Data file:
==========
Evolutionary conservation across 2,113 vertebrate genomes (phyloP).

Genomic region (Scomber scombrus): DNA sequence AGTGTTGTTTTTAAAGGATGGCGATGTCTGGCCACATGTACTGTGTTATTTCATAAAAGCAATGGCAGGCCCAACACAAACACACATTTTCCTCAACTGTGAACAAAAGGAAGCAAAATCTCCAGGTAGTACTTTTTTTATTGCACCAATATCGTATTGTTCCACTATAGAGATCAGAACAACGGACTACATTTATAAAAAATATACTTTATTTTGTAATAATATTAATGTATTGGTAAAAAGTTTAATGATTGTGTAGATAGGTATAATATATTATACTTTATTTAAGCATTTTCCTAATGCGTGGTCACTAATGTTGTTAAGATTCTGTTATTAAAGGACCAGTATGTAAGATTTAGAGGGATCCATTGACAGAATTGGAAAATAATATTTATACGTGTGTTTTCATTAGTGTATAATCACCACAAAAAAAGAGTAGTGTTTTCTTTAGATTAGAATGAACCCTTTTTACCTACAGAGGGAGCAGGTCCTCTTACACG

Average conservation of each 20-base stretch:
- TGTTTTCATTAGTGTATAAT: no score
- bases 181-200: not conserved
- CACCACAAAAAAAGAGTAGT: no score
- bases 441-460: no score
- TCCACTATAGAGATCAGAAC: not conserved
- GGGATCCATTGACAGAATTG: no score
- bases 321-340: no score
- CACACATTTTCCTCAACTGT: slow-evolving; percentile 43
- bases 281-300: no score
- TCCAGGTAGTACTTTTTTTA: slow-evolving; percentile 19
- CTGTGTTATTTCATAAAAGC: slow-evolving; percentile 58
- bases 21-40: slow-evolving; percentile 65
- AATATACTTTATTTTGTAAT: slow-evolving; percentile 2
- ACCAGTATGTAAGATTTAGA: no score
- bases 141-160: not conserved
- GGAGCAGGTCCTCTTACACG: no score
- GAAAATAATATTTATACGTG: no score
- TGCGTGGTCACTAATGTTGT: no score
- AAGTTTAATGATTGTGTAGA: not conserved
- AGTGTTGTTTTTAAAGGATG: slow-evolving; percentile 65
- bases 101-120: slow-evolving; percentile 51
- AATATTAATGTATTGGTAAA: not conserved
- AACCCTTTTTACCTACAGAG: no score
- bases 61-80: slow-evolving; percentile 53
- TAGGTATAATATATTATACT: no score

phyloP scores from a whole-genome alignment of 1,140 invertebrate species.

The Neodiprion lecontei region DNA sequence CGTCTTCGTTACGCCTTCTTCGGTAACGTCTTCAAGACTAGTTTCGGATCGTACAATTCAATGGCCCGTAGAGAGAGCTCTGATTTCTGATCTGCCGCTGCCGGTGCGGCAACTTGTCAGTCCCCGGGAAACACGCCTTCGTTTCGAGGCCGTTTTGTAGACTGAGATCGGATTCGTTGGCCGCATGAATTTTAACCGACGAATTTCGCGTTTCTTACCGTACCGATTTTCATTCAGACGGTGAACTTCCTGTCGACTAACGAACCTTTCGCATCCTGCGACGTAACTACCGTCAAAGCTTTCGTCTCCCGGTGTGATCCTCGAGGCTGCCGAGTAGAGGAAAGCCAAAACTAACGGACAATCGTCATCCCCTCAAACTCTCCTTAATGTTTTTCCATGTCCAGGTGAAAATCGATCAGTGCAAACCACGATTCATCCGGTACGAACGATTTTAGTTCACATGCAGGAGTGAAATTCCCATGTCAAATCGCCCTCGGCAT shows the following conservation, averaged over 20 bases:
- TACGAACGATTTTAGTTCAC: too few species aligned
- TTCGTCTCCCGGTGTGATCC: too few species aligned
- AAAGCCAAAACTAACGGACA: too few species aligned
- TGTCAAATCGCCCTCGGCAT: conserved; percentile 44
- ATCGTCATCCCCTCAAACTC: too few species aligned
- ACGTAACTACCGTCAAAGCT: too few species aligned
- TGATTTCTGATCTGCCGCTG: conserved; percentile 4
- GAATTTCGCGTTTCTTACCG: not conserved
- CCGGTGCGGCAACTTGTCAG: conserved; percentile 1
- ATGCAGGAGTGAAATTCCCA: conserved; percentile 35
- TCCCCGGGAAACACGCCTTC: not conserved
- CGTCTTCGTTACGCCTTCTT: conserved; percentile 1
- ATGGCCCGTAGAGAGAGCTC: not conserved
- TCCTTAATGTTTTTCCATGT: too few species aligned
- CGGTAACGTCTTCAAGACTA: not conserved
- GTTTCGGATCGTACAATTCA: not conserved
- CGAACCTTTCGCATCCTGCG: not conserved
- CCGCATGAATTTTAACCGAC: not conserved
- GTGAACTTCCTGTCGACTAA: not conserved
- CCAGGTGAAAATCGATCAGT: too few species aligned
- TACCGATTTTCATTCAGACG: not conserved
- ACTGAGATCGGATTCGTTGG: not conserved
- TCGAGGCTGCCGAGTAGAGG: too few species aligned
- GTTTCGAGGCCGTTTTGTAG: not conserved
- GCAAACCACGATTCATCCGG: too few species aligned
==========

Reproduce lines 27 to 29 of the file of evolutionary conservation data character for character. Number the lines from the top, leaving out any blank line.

- bases 61-80: slow-evolving; percentile 53
- TAGGTATAATATATTATACT: no score

phyloP scores from a whole-genome alignment of 1,140 invertebrate species.